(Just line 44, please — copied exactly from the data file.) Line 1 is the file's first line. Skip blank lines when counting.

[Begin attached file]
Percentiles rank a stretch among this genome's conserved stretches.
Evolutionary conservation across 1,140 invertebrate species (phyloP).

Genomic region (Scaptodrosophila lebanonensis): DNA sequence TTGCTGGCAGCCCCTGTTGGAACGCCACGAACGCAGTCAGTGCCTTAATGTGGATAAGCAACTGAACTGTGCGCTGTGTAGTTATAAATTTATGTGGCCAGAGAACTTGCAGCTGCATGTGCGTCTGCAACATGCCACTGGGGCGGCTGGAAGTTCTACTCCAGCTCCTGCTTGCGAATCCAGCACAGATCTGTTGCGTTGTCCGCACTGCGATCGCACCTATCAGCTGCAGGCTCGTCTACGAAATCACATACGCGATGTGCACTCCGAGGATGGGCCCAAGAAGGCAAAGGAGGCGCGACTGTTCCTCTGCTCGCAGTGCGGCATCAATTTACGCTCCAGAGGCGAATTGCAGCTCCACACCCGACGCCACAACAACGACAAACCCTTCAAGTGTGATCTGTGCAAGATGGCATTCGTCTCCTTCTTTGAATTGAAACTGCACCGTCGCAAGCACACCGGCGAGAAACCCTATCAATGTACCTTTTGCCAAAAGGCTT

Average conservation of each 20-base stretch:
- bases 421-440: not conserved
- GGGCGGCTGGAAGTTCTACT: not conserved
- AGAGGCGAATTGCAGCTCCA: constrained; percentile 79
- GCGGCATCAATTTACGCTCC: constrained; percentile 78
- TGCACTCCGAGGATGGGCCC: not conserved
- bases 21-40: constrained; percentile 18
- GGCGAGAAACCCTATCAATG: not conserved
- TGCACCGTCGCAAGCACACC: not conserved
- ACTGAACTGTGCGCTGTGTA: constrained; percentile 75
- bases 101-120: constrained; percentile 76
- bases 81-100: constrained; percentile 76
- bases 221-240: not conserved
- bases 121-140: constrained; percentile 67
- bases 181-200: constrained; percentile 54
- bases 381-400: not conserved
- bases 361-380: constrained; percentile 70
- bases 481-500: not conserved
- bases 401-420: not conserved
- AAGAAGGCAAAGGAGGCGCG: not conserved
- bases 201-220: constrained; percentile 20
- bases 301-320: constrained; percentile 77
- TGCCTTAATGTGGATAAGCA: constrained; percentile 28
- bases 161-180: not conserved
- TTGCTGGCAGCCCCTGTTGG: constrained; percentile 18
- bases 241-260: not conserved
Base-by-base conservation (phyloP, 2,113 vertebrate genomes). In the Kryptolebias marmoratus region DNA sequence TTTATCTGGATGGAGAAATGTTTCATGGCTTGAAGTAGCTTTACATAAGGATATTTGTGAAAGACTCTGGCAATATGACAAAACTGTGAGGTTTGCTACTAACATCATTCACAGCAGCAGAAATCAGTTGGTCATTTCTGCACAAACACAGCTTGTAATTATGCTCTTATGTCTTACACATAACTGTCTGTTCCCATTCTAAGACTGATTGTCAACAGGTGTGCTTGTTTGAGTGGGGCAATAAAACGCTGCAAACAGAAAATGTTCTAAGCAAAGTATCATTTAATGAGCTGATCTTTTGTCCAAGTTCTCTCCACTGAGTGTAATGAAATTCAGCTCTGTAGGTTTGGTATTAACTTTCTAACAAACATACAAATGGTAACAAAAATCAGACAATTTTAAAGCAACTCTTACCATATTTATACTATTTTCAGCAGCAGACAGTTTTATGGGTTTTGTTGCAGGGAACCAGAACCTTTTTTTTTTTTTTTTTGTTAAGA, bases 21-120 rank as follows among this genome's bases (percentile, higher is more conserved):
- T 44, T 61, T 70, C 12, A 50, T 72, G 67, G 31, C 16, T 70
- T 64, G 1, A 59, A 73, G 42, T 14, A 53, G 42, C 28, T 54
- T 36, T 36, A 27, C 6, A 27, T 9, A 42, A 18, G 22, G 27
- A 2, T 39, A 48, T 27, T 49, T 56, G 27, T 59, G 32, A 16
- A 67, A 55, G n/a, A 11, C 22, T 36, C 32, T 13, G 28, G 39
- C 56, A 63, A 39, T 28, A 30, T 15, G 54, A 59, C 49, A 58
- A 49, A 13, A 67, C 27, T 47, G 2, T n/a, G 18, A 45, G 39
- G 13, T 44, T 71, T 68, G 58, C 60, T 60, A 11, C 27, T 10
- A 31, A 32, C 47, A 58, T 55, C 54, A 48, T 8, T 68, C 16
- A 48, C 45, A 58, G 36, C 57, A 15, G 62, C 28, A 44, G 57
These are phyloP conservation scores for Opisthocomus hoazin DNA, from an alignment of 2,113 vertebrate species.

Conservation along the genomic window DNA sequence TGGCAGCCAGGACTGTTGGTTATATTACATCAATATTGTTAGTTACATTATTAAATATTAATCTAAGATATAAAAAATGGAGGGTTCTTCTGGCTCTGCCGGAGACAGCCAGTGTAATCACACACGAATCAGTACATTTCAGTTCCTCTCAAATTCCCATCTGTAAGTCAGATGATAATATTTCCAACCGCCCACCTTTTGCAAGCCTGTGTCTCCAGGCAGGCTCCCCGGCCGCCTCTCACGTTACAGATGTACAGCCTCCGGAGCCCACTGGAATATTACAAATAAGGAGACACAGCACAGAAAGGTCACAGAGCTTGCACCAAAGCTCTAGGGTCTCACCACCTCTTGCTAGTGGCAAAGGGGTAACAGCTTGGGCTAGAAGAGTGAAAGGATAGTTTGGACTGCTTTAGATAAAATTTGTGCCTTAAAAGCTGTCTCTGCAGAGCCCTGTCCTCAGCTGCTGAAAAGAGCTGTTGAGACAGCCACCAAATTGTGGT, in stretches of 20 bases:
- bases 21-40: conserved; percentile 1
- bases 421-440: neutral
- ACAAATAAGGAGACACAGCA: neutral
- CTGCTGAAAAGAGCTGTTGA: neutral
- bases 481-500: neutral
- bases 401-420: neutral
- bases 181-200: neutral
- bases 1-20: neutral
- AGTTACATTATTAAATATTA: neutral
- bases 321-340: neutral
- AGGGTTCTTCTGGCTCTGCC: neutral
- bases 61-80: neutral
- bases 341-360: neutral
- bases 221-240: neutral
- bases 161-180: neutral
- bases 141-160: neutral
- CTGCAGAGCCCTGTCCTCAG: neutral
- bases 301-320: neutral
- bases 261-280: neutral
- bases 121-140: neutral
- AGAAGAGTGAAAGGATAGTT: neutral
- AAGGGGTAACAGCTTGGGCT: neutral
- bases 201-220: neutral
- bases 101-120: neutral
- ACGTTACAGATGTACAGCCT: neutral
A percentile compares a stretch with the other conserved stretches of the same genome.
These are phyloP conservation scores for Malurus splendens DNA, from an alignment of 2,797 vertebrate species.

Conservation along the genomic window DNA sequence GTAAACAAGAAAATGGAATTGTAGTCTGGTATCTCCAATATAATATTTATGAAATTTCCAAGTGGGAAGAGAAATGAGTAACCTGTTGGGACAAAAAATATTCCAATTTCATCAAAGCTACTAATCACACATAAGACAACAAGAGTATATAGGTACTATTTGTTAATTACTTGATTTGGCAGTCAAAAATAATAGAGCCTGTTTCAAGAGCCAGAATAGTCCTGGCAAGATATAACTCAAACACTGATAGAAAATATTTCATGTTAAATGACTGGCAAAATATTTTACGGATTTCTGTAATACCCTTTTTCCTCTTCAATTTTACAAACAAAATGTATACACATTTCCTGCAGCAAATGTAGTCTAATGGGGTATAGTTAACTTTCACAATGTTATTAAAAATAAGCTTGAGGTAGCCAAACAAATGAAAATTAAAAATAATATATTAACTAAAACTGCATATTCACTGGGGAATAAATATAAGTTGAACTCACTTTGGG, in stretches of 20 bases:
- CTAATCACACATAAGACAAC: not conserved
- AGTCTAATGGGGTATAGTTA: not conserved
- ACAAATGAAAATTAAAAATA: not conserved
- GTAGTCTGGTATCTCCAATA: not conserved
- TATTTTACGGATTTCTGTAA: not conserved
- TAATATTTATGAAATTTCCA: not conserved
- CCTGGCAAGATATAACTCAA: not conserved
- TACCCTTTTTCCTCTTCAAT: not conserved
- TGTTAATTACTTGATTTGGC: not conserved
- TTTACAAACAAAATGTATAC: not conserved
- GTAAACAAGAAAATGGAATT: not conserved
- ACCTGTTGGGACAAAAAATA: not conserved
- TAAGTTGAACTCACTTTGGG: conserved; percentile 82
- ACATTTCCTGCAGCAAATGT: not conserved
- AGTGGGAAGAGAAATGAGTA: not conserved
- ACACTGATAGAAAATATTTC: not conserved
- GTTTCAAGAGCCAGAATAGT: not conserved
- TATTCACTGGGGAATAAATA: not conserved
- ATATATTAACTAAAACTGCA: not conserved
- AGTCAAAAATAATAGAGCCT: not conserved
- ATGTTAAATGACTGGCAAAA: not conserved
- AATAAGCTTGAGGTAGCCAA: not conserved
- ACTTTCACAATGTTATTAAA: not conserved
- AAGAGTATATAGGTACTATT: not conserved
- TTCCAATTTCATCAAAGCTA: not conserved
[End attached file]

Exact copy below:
- bases 421-440: neutral